July 30, 2010

From the Editor Emeritus / John F. Fink

Jesus’ parables: Several parables about prayers

John F. Fink(Ninth in a series of columns)

Two parables in Luke’s Gospel, although separated by seven chapters, teach us about the necessity for persistence in prayer.

In Luke 11:5-8, Jesus told his listeners to suppose that one of them had a friend to whom he went at midnight and asked for three loaves of bread because another friend had just arrived. The friend answered, “Don’t bother me. I’m already in bed” (Lk 11:7). Jesus said that, if the man wouldn’t get up to give him the loaves because of their friendship, he would do so because of his friend’s persistence.

I don’t know about you, but I’ve always felt sorry for the friend in bed. The guy came at midnight! Couldn’t he at least wait until morning? And what kind of a friend is it who would be persistent in his request—or is it a demand—for bread?

Rules of hospitality in Palestine during Jesus’ time prescribed that, when a guest arrived, no matter when or whether he was hungry, he would be served a meal. And meals required bread because it was used for dipping food from a common bowl. So it was normal to ask a neighbor for bread under these circumstances. (However, three loaves still seems excessive to me. And what about the thoughtlessness of the man who arrived at such a late hour expecting a meal?)

After telling that parable, Jesus went on to say, “Ask and you will receive; seek and you will find; knock and the door will be opened to you” (Lk 11:9; also Mt 7:7-11). God wants to give good things to us because he loves us, but we must ask for what we want and be persistent about it.

Luke returned to that theme in Chapter 18:1-8, when he had Jesus telling the parable of the persistent widow. Somehow she ran afoul of an arrogant judge “who neither feared God nor respected any human being” (Lk 18:2). We aren’t told how he became a judge, but that’s beside the point. The widow kept pestering him to render a just judgment against her adversary. Eventually, the judge decided that he had better do so, not because it was what judges are supposed to do, but because of her persistence.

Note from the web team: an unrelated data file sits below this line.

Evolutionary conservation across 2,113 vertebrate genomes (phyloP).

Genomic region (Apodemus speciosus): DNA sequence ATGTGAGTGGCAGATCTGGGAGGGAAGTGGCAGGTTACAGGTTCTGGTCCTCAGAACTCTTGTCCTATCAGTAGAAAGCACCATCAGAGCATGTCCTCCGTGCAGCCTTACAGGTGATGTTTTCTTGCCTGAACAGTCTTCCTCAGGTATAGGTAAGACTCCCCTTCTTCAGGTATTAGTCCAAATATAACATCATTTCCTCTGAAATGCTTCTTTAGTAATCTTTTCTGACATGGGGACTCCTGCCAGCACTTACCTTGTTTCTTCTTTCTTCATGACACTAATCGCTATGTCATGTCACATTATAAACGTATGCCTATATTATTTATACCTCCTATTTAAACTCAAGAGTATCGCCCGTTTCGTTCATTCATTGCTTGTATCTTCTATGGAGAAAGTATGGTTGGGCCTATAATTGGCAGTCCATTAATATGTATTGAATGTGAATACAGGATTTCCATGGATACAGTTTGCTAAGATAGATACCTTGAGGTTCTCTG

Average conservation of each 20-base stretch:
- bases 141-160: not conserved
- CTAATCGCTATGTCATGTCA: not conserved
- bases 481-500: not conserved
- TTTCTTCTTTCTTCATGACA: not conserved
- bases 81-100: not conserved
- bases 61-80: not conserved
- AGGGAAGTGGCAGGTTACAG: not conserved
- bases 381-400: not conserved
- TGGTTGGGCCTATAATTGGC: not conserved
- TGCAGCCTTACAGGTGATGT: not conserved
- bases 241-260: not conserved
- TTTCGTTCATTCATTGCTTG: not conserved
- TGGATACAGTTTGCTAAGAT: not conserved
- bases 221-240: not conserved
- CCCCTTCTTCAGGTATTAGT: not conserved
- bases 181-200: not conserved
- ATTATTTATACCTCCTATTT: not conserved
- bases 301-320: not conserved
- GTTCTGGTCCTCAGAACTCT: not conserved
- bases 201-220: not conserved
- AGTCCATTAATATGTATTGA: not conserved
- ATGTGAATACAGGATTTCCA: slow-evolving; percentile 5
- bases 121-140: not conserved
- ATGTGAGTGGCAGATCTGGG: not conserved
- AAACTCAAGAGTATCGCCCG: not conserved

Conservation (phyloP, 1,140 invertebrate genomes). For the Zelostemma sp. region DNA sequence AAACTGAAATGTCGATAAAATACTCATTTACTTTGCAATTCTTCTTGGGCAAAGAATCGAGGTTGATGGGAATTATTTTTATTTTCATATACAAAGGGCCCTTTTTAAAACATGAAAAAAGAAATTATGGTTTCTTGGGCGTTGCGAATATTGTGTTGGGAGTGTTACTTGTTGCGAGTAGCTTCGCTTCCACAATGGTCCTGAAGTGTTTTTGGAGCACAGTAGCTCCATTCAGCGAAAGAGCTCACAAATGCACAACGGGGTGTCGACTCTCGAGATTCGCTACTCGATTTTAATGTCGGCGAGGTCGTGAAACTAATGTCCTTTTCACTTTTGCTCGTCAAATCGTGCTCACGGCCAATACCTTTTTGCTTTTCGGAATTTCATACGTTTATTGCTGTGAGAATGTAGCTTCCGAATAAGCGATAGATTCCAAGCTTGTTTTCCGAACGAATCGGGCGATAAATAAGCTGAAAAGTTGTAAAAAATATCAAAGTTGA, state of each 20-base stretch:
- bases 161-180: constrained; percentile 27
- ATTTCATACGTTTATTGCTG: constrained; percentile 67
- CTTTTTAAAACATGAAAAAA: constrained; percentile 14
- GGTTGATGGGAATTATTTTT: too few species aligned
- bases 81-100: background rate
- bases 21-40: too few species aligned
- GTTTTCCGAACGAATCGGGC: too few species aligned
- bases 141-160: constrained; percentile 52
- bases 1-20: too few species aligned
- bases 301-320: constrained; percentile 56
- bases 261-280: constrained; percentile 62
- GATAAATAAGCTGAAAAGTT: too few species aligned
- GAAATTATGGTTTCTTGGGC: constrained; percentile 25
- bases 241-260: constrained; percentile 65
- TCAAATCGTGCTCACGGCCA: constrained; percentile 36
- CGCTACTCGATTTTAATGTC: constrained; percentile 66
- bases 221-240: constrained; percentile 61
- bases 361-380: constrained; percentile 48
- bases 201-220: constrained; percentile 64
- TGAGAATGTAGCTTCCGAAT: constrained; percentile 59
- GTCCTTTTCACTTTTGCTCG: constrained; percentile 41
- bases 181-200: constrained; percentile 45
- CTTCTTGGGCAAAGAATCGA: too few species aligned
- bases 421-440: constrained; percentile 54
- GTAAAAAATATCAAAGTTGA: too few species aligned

Jesus told his disciples this parable to demonstrate “the necessity for them to pray always without becoming weary” (Lk 18:1). Although God certainly is not like the unjust judge—he will be quicker about bringing about justice—perhaps he won’t answer our prayers as quickly as we would like him to. We must not give up. We must be persistent and pray without becoming weary.

Luke followed up this parable with the familiar one about the Pharisee and the tax collector praying in the temple (Lk 18:9-14). The Pharisee thanked God that he was so righteous and mentioned all the great things he did. The tax collector simply beat his breast and prayed, “God, be merciful to me a sinner” (Lk 18:13). The Pharisee exalted himself while the tax collector humbled himself. We dare not be like the Pharisee. †

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